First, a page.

A membership of thousands can’t lead to a valuation of millions! You need the numbers make money from to be web 2.0(i.e. the long tail)
b) No harnessing of collective intelligence
Merely having the numbers is not enough. A site may have the numbers but may not be harnessing collective intelligence. Comments on blogs/articles don’t count unless they can be aggregated into something valuable. After all, let’s not forget that an ‘Amazon review’ is a comment. But there is a huge difference between ‘a comment on a blog entry’ and a ‘review on Amazon’. For starters, reviews on Amazon can be aggregated into ratings (Nine good reviews out of 10). Further, reviews on Amazon can be ‘discovered’ easily(for example against a specific book). Finally, and most importantly, the customer values those reviews; either in their raw form(text) or in their aggregated form for example: ‘Four stars’. The customer may not always value simple comments on a blog/site.
c) Going for the ‘head’ at the expense of the ‘tail’, but still headless ..
When sites do not monetise the ‘long tail’ they attempt to monetise the ‘head’ i.e. the ‘few’ rather than the ‘many’. This is often at the expense of the long tail and is an attempt to apply offline model to an online world On first impressions, focussing on a few paying customers sounds like a good idea. After all, the few who are the ‘target customers’ are ‘high net worth’. They have money. So, surely they should pay a ‘premium’? The problem here is two fold :
• Firstly, the few(head) do not necessarily want to go ‘online’ ; not at prices to support the site’s
business anyway and
• Secondly, from the site’s perspective, focussing on the head is often at the expense of the long tail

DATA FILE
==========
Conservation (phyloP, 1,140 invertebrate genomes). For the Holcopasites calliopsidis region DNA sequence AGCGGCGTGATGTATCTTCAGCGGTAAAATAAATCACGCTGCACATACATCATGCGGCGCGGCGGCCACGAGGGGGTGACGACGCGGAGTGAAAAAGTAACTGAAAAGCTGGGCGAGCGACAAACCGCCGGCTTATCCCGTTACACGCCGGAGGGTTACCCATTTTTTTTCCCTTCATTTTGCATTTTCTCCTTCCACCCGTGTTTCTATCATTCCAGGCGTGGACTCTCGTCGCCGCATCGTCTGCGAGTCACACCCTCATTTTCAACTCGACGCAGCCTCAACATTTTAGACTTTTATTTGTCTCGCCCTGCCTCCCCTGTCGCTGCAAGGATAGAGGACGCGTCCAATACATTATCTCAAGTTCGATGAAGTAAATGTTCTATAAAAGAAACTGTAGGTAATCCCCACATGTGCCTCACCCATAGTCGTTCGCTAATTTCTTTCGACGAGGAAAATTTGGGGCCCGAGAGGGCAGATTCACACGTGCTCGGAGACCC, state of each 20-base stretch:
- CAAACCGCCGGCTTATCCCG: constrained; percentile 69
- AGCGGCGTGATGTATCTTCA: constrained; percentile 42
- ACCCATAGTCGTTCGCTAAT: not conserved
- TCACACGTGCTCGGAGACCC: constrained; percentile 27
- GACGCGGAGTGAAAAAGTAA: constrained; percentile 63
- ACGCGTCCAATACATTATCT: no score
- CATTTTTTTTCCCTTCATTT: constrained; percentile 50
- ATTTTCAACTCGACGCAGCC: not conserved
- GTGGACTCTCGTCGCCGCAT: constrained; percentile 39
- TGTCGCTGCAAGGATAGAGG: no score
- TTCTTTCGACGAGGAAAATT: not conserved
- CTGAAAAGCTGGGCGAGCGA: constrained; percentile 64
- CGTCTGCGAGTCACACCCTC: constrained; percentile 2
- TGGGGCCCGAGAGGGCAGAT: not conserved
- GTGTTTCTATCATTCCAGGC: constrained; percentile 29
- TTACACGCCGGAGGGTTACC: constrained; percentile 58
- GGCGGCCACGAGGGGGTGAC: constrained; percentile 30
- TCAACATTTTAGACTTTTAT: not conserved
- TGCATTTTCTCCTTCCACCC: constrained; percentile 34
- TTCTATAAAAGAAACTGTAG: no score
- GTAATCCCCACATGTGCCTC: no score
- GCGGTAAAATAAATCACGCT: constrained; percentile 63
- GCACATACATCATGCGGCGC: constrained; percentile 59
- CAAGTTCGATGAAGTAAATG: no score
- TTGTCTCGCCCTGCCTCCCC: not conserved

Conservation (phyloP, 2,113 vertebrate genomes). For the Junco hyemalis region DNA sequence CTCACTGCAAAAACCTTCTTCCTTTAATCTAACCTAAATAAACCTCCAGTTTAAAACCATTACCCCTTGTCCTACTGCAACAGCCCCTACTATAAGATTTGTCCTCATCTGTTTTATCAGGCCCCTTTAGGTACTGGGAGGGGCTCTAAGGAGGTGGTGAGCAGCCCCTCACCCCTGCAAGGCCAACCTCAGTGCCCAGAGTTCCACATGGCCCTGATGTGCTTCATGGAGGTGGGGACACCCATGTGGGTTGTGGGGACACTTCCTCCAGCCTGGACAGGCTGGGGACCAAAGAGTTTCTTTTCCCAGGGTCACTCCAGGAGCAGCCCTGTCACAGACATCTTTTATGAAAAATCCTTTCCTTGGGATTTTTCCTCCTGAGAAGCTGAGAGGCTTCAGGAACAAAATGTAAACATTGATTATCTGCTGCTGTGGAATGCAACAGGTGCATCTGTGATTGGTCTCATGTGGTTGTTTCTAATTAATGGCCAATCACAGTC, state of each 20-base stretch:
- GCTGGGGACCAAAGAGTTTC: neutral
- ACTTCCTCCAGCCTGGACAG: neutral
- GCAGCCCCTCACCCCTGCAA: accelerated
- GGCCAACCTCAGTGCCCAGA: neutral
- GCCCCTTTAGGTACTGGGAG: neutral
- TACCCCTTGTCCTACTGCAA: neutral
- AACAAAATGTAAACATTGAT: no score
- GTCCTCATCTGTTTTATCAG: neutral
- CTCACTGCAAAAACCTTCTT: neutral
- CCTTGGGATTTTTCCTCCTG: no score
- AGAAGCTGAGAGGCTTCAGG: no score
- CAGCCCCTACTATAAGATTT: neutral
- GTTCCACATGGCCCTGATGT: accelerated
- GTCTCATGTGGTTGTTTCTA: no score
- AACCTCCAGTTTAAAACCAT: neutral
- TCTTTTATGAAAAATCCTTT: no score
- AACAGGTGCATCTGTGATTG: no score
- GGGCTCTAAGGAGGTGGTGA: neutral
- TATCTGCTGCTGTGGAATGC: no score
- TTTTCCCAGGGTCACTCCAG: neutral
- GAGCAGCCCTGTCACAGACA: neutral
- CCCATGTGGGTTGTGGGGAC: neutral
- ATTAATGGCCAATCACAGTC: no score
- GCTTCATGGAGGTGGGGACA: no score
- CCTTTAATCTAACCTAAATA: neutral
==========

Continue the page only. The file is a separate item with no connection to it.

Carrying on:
This reminds me of web 1.0 days when I knew someone who was attempting to create a trading site for merchants trading in diamonds. The business plan had some ‘key features’, which included extensive security systems and some inbuilt trust mechanisms(a kind of rating/recommendation system). I don’t know much about the diamond industry : but one of my close childhood friends belonged to the Palanpuri Jain community . Their extended family have been diamond merchants for generations. From what I know based on actual discussions with my friend over the years, diamond merchants have a different mindset.
Take trust: Diamond merchants have an excellent system of trust. The best ever. They call it ‘family’!.
Security? same solution. Try convincing them that ‘web cams’ are a better way than ‘face to face’ interaction. And finally, and most importantly, try telling them how much it all costs when you have outlined the above ‘benefits’ .. This is not to say that they are technology averse, it is merely to point out that there is no value add in this situation. Years later, I mentioned the incident to a Jewish friend in London and he said that the exact same reaction would be expected from diamond traders from the Jewish community; and for the same reasons.
While I have not seen another such ‘Diamond merchant’ proposal, I have however seen many instances when people go for the ‘head’ and not the ‘tail’. I think it’s a hangover from the dot com days .. in the later half of the dot com years, people insisted that sites were B2B, whereas B2C was considered a pariah. In the same way, people have a (false) sense of security when they think that they have identified a group with ‘money’. Whether that group is interested in paying you any or not is another matter!
So, a model of targeting the ‘head’ does not quite work and it is actually contrary to web 2.0. Not only is the ‘head’ not interested in paying and may sometimes not see the value,(think diamond merchants) but more importantly; if you orient the site towards the head; you cut off the tail. For instance: if you wanted to work with a few, large customers; you would create agreements and contracts and have a high joining fee for the site. All this will alienate the vast bulk of members(the long tail).
d) Closed systems: restrictive memberships
For the same reasons as above(it targets the head and not the tail)